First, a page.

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LESSON PROBLEM: Computation: What happens if the amount of rice is doubled each day for 64 days?
STUDY GUIDE
There is a story about a king who insists on giving a gift to his wise man. The man wants no gift but finally points to a game board and suggests that the king give him one grain of rice for the first square of the game board and on subsequent days double the amount of the previous day's unit until all 64 squares of the game board are covered. Not understanding how much rice would be needed, the king agrees. After 31 days, he realizes that he can't fulfill his agreement.
The wise man asks to receive 1 grain of rice on the first day, then 2 grains on the second day, then 4, 8, 16, and so on:
1,2,4,8,16
There were 64 squares on the king's game board. What is happening to the number of grains each day?
"Yes, they are doubling!"
You multiply the number by 2 to get the next number on the game board: 1 time 2 equals 2, then 2 times 2 equals 4, and 4 times 2 equals 8, and so on. Each number in the list is a power of 2 since each number in the list is the result of a multiplication by 2.
How many grains of rice will be delivered on the 64th day? Write it down on a piece of paper so you can explain it.
Did you find that with doubling, the number of grains grew very fast?
Let's try to solve another mathematical question. You will need a small bag of rice, a teaspoon and a measuring cup for this question.
On which square would enough rice arrive to feed everyone in a group of 33 people. One half cup is a standard serving size of rice.
33 people
1/2 cup per person
Using your rice, spoon and measuring cup, count how many teaspoons their are in 1/2 cup of rice. You should have come to about 24 teaspoons of rice.
Now figure out how many grains of rice are in a teaspoon. Did you count about 228 grains of rice?
How can we figure out how many grains of rice are in 1/2 cup?
There are 24 teaspoons of rice in 1/2 cup and 228 grains of rice in a teaspoon, so multiply 228 time 24. In 1/2 cup there will be approximately 5,472 grains
of rice.
Because our measurements aren't really exact, our answer is an approximation. But a number like 5,472 seems to imply that we know exactly how many grains of rice. Do you know a number we can use that is a reasonable approximation for 5,472?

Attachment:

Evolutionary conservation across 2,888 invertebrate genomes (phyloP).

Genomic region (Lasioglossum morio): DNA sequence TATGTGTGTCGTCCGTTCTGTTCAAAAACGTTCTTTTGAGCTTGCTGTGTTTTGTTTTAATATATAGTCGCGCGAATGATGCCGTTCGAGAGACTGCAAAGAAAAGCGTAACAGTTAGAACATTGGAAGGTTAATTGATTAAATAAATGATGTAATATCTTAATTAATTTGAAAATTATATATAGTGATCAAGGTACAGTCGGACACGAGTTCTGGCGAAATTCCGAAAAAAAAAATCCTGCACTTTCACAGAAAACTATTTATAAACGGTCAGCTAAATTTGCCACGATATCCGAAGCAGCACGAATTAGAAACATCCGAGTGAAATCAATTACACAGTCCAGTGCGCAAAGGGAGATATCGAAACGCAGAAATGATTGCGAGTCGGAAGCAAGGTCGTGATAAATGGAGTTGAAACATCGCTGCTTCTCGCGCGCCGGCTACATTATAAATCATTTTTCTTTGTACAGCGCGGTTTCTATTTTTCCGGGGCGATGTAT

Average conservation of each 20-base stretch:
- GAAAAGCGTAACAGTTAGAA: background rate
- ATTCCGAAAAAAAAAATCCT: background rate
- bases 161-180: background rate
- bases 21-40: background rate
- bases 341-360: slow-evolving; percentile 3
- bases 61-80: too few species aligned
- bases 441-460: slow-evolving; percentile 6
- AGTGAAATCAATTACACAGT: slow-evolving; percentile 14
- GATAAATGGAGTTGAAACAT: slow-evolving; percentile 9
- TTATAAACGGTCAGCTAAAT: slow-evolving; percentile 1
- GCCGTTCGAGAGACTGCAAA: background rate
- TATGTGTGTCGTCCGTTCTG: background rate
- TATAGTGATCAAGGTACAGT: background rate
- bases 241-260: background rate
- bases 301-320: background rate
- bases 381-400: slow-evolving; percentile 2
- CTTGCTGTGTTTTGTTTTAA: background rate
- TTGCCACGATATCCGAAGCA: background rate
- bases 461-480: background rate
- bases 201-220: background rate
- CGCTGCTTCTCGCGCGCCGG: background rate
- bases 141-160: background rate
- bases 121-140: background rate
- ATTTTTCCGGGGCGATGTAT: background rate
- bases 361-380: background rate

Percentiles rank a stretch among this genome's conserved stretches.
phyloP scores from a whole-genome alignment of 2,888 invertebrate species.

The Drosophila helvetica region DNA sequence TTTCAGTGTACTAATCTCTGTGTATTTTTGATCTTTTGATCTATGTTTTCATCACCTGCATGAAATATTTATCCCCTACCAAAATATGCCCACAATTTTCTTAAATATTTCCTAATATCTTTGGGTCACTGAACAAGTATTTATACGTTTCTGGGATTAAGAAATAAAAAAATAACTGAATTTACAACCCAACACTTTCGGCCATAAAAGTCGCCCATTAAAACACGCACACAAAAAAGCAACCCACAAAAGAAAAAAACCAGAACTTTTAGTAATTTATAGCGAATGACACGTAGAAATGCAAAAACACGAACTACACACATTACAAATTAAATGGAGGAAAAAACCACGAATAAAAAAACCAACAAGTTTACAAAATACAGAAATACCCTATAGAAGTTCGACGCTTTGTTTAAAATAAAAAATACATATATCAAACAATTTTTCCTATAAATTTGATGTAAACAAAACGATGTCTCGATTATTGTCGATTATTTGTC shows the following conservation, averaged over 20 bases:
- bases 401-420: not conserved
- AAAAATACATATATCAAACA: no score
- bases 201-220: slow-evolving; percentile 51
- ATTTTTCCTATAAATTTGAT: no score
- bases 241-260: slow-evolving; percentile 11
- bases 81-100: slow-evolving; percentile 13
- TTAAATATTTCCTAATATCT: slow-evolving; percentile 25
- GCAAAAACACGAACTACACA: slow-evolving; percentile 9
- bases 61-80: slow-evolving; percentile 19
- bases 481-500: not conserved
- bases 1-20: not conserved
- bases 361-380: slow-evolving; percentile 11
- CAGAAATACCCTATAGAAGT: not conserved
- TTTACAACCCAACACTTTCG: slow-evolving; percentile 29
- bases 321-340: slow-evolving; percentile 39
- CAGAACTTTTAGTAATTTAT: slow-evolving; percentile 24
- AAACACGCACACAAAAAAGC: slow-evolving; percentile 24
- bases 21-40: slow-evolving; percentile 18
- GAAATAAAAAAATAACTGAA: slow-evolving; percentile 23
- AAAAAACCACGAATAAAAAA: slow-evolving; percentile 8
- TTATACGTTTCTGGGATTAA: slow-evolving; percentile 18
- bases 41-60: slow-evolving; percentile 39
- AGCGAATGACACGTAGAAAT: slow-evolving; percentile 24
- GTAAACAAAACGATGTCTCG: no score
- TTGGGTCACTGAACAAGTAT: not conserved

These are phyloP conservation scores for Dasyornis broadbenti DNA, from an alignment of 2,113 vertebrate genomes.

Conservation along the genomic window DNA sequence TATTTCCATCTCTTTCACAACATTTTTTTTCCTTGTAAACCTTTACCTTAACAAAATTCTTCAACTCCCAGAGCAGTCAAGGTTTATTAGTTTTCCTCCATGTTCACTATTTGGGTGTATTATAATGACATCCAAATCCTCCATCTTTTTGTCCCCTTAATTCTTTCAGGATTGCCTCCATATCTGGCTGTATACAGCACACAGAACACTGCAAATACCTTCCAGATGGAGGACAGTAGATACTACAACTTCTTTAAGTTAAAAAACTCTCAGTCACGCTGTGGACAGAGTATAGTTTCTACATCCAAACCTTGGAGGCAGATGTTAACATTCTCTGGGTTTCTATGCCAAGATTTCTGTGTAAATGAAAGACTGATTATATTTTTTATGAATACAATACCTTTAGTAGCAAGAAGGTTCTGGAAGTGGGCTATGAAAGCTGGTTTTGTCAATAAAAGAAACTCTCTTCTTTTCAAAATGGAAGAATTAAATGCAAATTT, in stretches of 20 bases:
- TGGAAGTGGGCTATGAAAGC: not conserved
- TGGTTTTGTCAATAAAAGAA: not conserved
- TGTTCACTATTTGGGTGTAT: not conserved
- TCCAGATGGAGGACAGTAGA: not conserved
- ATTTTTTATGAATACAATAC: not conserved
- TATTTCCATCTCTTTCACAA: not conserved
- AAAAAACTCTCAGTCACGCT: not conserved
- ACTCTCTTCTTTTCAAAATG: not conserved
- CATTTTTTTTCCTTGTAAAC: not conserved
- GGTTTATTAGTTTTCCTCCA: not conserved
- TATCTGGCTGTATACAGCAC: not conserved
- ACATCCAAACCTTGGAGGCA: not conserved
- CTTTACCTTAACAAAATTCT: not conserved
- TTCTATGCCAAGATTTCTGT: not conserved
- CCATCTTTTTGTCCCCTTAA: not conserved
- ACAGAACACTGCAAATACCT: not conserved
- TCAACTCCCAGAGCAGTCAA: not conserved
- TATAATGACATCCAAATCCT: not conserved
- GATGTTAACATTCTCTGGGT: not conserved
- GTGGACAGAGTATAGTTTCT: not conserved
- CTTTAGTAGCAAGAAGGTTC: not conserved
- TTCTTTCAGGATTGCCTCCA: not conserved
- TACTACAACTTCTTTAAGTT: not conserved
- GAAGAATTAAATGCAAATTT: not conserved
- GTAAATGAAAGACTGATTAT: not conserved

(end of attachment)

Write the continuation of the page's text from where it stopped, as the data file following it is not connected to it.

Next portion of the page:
Can you round it up? Perhaps to 5,500 or to 6,000?
Is 1/2 cup of cooked rice the same as 1/2 cup of uncooked rice? Rice generally expands to three times its original uncooked size. Does this change how we should approach our problem? Now what should we do? If you said divide 6,000 by 3, then you are correct. Your calculations should tell you that 6,000 divided by 3 is about 2,000 grains per 1/2 cup of rice.
The problem is to figure out how many grains of rice it would take to feed a group of 33. Find out on what square there would be enough rice to feed the entire group.
If you multiplied the number of people in the group (33) by how many grains or rice each person eats (2,000) you are correct. 33 time 2,000 equals 66,000. To feed everyone in the group we will need approximately 66,000 grains of rice. Go back to the game board again. Look at the figures you arrived at in determining how many grains of rice would be given each day. Sometime between the 17th and 18th day there will be enough rice to feed the group of 33 people.
If you continue filling your game board you will find huge amounts of rice accumulating at each square. For instance, on the 32nd square, enough rice would arrive to fill 256 wheelbarrows. The King did not understand how much rice he was talking about!
ACTIVITIES
Using the information in the lesson, on what day would you have enough rice to feed five people? 12 people? 21 people? Show your work on paper.
EXTENDED LEARNING
Create a story that is similar to this one that will illustrate the everyday use of exponents.
VOCABULARY
 power
 exponent
 approximation
 calculations
 subsequent
 gameboard
Click here to play Rice Rampage!



































The Milling Process for Rice:
Getting rice from the field to you takes a few more steps. Click here to see a video & learn more about the rice milling process. 




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